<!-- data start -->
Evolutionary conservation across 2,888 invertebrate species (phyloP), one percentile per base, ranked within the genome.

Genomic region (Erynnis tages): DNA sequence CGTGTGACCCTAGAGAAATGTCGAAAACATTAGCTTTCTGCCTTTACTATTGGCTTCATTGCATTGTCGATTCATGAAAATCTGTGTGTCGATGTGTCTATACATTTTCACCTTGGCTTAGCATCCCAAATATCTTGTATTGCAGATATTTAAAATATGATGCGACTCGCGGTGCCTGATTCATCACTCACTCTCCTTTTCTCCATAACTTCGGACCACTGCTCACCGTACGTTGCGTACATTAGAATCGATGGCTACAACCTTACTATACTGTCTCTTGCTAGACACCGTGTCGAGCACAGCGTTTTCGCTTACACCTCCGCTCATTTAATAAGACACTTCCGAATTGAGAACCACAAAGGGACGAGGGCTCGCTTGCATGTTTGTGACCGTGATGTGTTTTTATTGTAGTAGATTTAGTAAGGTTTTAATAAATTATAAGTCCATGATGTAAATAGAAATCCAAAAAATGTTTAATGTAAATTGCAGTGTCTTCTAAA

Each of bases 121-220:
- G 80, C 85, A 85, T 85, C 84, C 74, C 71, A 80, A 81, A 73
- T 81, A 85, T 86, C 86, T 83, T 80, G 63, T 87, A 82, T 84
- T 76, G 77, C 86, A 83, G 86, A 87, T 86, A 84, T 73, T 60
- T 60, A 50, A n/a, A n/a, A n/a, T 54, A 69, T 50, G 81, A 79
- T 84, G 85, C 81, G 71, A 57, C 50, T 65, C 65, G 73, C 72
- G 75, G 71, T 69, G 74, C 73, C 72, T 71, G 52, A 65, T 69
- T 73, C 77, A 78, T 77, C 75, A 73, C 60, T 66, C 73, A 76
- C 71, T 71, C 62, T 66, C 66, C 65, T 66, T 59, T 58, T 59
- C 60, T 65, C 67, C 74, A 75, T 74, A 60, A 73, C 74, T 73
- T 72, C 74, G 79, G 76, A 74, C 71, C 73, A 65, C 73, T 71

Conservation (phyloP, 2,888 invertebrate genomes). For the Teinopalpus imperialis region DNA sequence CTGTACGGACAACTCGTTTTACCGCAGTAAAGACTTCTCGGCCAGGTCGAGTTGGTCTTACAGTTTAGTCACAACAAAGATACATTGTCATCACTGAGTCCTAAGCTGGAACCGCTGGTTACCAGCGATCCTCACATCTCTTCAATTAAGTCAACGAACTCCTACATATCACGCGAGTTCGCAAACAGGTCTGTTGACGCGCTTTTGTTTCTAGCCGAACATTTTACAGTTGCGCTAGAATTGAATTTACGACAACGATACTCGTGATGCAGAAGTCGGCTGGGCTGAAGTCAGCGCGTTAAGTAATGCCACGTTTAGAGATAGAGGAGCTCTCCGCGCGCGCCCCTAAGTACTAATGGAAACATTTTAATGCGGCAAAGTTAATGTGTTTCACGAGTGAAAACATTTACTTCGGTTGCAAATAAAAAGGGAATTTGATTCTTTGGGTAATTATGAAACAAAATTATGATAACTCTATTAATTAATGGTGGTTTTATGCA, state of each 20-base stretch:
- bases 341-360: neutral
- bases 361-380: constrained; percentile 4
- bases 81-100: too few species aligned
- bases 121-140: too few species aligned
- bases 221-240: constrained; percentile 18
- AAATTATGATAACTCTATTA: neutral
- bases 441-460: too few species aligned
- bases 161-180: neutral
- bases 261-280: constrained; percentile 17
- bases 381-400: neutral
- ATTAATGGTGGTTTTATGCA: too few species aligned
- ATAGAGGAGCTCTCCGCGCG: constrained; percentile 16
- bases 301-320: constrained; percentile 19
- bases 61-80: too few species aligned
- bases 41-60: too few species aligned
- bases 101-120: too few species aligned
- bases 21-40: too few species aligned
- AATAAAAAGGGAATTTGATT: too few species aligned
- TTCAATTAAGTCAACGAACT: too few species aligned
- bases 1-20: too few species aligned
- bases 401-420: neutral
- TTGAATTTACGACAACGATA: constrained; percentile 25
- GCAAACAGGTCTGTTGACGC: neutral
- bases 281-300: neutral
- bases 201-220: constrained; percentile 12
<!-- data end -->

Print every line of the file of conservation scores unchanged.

Evolutionary conservation across 2,888 invertebrate species (phyloP), one percentile per base, ranked within the genome.

Genomic region (Erynnis tages): DNA sequence CGTGTGACCCTAGAGAAATGTCGAAAACATTAGCTTTCTGCCTTTACTATTGGCTTCATTGCATTGTCGATTCATGAAAATCTGTGTGTCGATGTGTCTATACATTTTCACCTTGGCTTAGCATCCCAAATATCTTGTATTGCAGATATTTAAAATATGATGCGACTCGCGGTGCCTGATTCATCACTCACTCTCCTTTTCTCCATAACTTCGGACCACTGCTCACCGTACGTTGCGTACATTAGAATCGATGGCTACAACCTTACTATACTGTCTCTTGCTAGACACCGTGTCGAGCACAGCGTTTTCGCTTACACCTCCGCTCATTTAATAAGACACTTCCGAATTGAGAACCACAAAGGGACGAGGGCTCGCTTGCATGTTTGTGACCGTGATGTGTTTTTATTGTAGTAGATTTAGTAAGGTTTTAATAAATTATAAGTCCATGATGTAAATAGAAATCCAAAAAATGTTTAATGTAAATTGCAGTGTCTTCTAAA

Each of bases 121-220:
- G 80, C 85, A 85, T 85, C 84, C 74, C 71, A 80, A 81, A 73
- T 81, A 85, T 86, C 86, T 83, T 80, G 63, T 87, A 82, T 84
- T 76, G 77, C 86, A 83, G 86, A 87, T 86, A 84, T 73, T 60
- T 60, A 50, A n/a, A n/a, A n/a, T 54, A 69, T 50, G 81, A 79
- T 84, G 85, C 81, G 71, A 57, C 50, T 65, C 65, G 73, C 72
- G 75, G 71, T 69, G 74, C 73, C 72, T 71, G 52, A 65, T 69
- T 73, C 77, A 78, T 77, C 75, A 73, C 60, T 66, C 73, A 76
- C 71, T 71, C 62, T 66, C 66, C 65, T 66, T 59, T 58, T 59
- C 60, T 65, C 67, C 74, A 75, T 74, A 60, A 73, C 74, T 73
- T 72, C 74, G 79, G 76, A 74, C 71, C 73, A 65, C 73, T 71

Conservation (phyloP, 2,888 invertebrate genomes). For the Teinopalpus imperialis region DNA sequence CTGTACGGACAACTCGTTTTACCGCAGTAAAGACTTCTCGGCCAGGTCGAGTTGGTCTTACAGTTTAGTCACAACAAAGATACATTGTCATCACTGAGTCCTAAGCTGGAACCGCTGGTTACCAGCGATCCTCACATCTCTTCAATTAAGTCAACGAACTCCTACATATCACGCGAGTTCGCAAACAGGTCTGTTGACGCGCTTTTGTTTCTAGCCGAACATTTTACAGTTGCGCTAGAATTGAATTTACGACAACGATACTCGTGATGCAGAAGTCGGCTGGGCTGAAGTCAGCGCGTTAAGTAATGCCACGTTTAGAGATAGAGGAGCTCTCCGCGCGCGCCCCTAAGTACTAATGGAAACATTTTAATGCGGCAAAGTTAATGTGTTTCACGAGTGAAAACATTTACTTCGGTTGCAAATAAAAAGGGAATTTGATTCTTTGGGTAATTATGAAACAAAATTATGATAACTCTATTAATTAATGGTGGTTTTATGCA, state of each 20-base stretch:
- bases 341-360: neutral
- bases 361-380: constrained; percentile 4
- bases 81-100: too few species aligned
- bases 121-140: too few species aligned
- bases 221-240: constrained; percentile 18
- AAATTATGATAACTCTATTA: neutral
- bases 441-460: too few species aligned
- bases 161-180: neutral
- bases 261-280: constrained; percentile 17
- bases 381-400: neutral
- ATTAATGGTGGTTTTATGCA: too few species aligned
- ATAGAGGAGCTCTCCGCGCG: constrained; percentile 16
- bases 301-320: constrained; percentile 19
- bases 61-80: too few species aligned
- bases 41-60: too few species aligned
- bases 101-120: too few species aligned
- bases 21-40: too few species aligned
- AATAAAAAGGGAATTTGATT: too few species aligned
- TTCAATTAAGTCAACGAACT: too few species aligned
- bases 1-20: too few species aligned
- bases 401-420: neutral
- TTGAATTTACGACAACGATA: constrained; percentile 25
- GCAAACAGGTCTGTTGACGC: neutral
- bases 281-300: neutral
- bases 201-220: constrained; percentile 12